Through unique stories, memorable examples, and lots of humor, Psychology draws you into the subject’s main themes in an engaging way to increase comprehension.
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About the Author
Daniel Schacter is William R. Kenan, Jr. Professor of Psychology at Harvard University. Dan received his B.A. degree from the University of North Carolina at Chapel Hill. He subsequently developed a keen interest in amnesic disorders associated with various kinds of brain damage. He continued his research and education at the University of Toronto, where he received his Ph.D. in 1981. He taught on the faculty at Toronto for the next six years before joining the psychology department at the University of Arizona in 1987. In 1991, he joined the faculty at Harvard University. His research explores the relation between conscious and unconscious forms of memory, the nature of distortions and errors in remembering, and how we use memory to imagine future events. Many of Schacter’s studies are summarized in his 1996 book, Searching for Memory: The Brain, The Mind, and The Past, and his 2001 book, The Seven Sins of Memory: How the Mind Forgets and Remembers, both winners of the APA’s William James Book Award. Schacter has also received a number of awards for teaching and research, including the Harvard-Radcliffe Phi Beta Kappa Teaching Prize, the Warren Medal from the Society of Experimental Psychologists, and the Award for Distinguished Scientific Contributions from the American Psychological Association. In 2013, he was elected to the National Academy of Sciences.
Daniel Gilbert is Edgar Pierce Professor of Psychology at Harvard University. After attending the Community College of Denver and completing his B.A. from the University of Colorado, Denver, he went on to earn his Ph.D. from Princeton University. From 1985 to 1996, he taught at the University of Texas, Austin, and in 1996, he joined the faculty of Harvard University. He has received the American Psychological Association’s Distinguished Scientific Award for an Early Career Contribution to Psychology, the Diener Award for Outstanding Contributions to Social Psychology, and has won teaching awards that include the Phi Beta Kappa Teaching Prize and the Harvard College Professorship. His research focuses on how and how well people think about their emotional reactions to future events. He is the author of the international best seller Stumbling on Happiness, which won the Royal Society’s General Prize for best popular science book of the year, and he is the co-writer and host of the PBS television series, This Emotional Life.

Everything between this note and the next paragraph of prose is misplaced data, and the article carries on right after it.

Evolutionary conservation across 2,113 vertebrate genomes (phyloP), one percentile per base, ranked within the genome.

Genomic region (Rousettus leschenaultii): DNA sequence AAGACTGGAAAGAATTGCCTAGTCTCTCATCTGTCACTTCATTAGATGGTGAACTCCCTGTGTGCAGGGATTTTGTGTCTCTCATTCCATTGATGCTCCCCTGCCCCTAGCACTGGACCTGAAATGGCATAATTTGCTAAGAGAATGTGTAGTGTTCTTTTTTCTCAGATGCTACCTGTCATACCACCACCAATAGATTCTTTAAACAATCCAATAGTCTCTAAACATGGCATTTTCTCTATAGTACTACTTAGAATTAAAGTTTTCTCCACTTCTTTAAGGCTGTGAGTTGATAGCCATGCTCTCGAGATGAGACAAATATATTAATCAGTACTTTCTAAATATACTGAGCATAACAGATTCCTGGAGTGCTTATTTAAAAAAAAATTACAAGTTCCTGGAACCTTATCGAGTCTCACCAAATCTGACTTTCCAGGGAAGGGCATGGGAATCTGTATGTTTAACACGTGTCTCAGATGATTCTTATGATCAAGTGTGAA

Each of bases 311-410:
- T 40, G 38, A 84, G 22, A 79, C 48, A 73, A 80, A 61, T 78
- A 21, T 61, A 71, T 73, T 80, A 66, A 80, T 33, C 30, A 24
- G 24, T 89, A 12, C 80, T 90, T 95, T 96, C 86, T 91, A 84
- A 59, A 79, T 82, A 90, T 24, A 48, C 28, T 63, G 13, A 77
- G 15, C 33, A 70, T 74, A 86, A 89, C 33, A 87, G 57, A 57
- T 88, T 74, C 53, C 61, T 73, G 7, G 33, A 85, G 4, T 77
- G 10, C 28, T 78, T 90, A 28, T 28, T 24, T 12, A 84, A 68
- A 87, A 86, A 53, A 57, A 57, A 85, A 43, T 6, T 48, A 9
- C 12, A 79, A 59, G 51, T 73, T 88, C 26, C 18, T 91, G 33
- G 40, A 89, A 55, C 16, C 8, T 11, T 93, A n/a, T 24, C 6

Matthew Nock is a Professor of Psychology at Harvard University. Matt received his B.A. from Boston University (1995) and his Ph.D. from Yale University (2003), and he completed his clinical internship at Bellevue Hospital and the New York University Child Study Center (2003). Matt joined the faculty of Harvard University in 2003 and has been there ever since. While an undergraduate, Matt became very interested in the question of why people do things to intentionally harm themselves, and he has been conducting research aimed at answering this question ever since. His research is multidisciplinary in nature and uses a range of methodological approaches (e.g., epidemiologic surveys, laboratory-based experiments, and clinic-based studies) to better understand how these behaviors develop, how to predict them, and how to prevent their occurrence. He has received multiple teaching awards at Harvard and also four early career awards recognizing his research, and in 2011, he was named a MacArthur Fellow.
Daniel Wegner was the John Lindsley Professor of Psychology in Memory of William James at Harvard University. He received his B.S. in 1970 and Ph.D. in 1974, both from Michigan State University. He began his teaching career at Trinity University in San Antonio, Texas, before his appointments at the University of Virginia in 1990 and then Harvard University in 2000. He was a Fellow of the American Academy of Arts and Sciences, and the recipient of the William James Award from the Association for Psychological Science, the Award for Distinguished Scientific Contributions from the American Psychological Association, and the Distinguished Scientist Award from the Society of Experimental Social Psychology. His research focused on thought suppression and mental control, transactive memory in relationships and groups, and the experience of conscious will. His work on thought suppression and consciousness served as the basis of two popular books, White Bears and Other Unwanted Thoughts and the Illusion of Conscious Will, both of which were named Choice Outstanding Academic Books. He died in 2013.”